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Boston bicyclists band together. We are all part of the same family, and it’s imperative that we support one another, especially when it comes to cycling safety. bikelane

It is in this spirit that our Boston bike injury lawyers urge Massachusetts cyclists to contact their state representatives for urgent requests to co-sponsor certain budget amendments considered central to bicycle safety.

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What if it were possible to go back in time and see exactly what the outcome would have been if you had done things differently?bicyclists3

That’s what scientists with the KTH Royal Institute of Technology worked to accomplish in “rewinding” three bicycle accident scenarios in which the cyclists were not wearing helmets.

The videos offer reenactments of three different bicycle accident scenarios – showing the exact portions of the cyclists’ brains that suffer injury. Then, the researchers reenact those very same crashes to show how it would have gone differently had the rider been wearing a helmet at the time of impact. Continue reading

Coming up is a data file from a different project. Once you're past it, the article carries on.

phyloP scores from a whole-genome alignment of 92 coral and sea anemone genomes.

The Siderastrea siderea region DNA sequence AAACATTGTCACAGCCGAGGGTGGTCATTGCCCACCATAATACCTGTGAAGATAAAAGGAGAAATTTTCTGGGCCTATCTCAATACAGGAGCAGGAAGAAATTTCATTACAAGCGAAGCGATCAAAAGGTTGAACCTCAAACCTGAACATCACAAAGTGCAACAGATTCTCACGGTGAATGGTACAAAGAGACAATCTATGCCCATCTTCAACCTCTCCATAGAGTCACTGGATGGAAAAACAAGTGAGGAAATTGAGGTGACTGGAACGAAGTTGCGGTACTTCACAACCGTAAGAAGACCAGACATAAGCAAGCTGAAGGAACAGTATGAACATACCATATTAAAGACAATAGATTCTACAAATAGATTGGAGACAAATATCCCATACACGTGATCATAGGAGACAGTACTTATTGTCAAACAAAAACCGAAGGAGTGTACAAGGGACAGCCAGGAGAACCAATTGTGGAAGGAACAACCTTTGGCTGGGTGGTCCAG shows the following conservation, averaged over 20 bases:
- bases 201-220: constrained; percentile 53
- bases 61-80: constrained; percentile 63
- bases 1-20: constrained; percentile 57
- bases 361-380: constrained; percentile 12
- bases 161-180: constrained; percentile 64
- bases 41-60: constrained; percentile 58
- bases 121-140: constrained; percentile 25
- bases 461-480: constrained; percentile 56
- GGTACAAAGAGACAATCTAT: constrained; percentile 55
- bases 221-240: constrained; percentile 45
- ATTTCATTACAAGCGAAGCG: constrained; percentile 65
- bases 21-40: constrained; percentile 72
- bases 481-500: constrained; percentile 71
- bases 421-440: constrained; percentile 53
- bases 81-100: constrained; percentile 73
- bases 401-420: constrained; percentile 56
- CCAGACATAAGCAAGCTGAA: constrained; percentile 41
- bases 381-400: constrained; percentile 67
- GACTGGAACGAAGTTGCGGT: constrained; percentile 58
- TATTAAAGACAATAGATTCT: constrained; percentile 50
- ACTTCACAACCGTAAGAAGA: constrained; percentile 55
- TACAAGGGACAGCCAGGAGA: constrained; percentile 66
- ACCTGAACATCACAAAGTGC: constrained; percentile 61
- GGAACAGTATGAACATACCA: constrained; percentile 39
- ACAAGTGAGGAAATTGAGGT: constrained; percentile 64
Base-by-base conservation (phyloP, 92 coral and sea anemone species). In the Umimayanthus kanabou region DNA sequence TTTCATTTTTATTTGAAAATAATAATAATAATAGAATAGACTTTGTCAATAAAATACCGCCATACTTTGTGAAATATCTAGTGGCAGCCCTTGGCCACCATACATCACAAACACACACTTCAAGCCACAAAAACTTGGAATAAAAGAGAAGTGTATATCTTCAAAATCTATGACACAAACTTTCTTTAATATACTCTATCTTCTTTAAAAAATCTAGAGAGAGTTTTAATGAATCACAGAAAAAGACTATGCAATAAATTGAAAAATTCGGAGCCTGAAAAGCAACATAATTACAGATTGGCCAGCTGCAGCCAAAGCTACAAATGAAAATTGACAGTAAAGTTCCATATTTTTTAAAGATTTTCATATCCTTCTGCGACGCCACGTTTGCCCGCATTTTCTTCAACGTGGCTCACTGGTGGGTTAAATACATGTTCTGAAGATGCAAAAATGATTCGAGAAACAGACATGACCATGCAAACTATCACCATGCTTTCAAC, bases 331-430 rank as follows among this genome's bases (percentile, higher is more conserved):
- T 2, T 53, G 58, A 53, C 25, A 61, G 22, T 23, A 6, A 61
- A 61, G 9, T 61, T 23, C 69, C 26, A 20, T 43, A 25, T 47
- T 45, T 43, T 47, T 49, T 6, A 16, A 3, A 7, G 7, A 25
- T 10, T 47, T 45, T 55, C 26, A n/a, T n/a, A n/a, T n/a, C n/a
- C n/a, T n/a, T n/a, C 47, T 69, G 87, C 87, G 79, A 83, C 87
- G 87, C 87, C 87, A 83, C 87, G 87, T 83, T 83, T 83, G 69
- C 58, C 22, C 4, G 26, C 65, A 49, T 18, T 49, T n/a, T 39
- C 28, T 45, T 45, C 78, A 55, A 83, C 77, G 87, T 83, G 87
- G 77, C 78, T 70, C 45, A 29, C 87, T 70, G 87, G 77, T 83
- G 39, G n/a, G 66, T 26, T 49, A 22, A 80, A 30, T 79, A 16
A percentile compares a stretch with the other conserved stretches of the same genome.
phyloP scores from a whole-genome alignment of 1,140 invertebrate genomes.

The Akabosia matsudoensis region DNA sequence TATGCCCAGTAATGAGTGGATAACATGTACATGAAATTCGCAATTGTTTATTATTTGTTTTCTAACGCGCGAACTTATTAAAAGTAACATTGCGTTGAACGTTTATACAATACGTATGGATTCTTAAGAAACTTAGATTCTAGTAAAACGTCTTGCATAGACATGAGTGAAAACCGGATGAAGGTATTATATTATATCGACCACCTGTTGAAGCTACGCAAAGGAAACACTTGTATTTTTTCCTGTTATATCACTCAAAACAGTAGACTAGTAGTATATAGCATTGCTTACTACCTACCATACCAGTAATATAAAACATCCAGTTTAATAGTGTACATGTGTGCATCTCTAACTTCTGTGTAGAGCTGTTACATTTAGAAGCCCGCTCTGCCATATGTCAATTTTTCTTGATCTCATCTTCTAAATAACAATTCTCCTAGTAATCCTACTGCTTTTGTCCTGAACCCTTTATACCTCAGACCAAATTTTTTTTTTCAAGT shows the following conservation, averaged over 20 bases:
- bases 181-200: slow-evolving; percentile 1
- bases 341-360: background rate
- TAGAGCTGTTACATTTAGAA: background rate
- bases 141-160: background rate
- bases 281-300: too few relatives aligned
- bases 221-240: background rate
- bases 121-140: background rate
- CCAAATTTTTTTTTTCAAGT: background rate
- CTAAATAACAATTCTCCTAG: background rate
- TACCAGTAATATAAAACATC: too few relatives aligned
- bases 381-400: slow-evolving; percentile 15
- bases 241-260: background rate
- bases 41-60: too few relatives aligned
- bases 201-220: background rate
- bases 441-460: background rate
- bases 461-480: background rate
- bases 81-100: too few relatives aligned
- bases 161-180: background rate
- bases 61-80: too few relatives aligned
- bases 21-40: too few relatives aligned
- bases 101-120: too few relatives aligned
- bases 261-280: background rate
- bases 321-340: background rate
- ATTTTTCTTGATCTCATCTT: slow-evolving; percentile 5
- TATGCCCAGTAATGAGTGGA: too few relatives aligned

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Late last year, Massachusetts state Rep., Steven Howitt (R-Seekonk), introduced a bill that would ban bicyclists in the Commonwealth from wearing headphones while they ride. bike

He reasoned that, “If they want to share the road, they have to share the responsibility as well.”

Certainly, there is a case to be made that bicyclists need to be alert at all times when navigating through traffic. It’s really more for their own protection than anything else. But are efforts to crack down on distracted cycling really going to slash the number of bicycle accidents in Boston and elsewhere?

A recent analysis by the Pew Charitable Trusts suggests probably not. That’s because the real problem isn’t biking while distracted. It’s driving while distracted.  Continue reading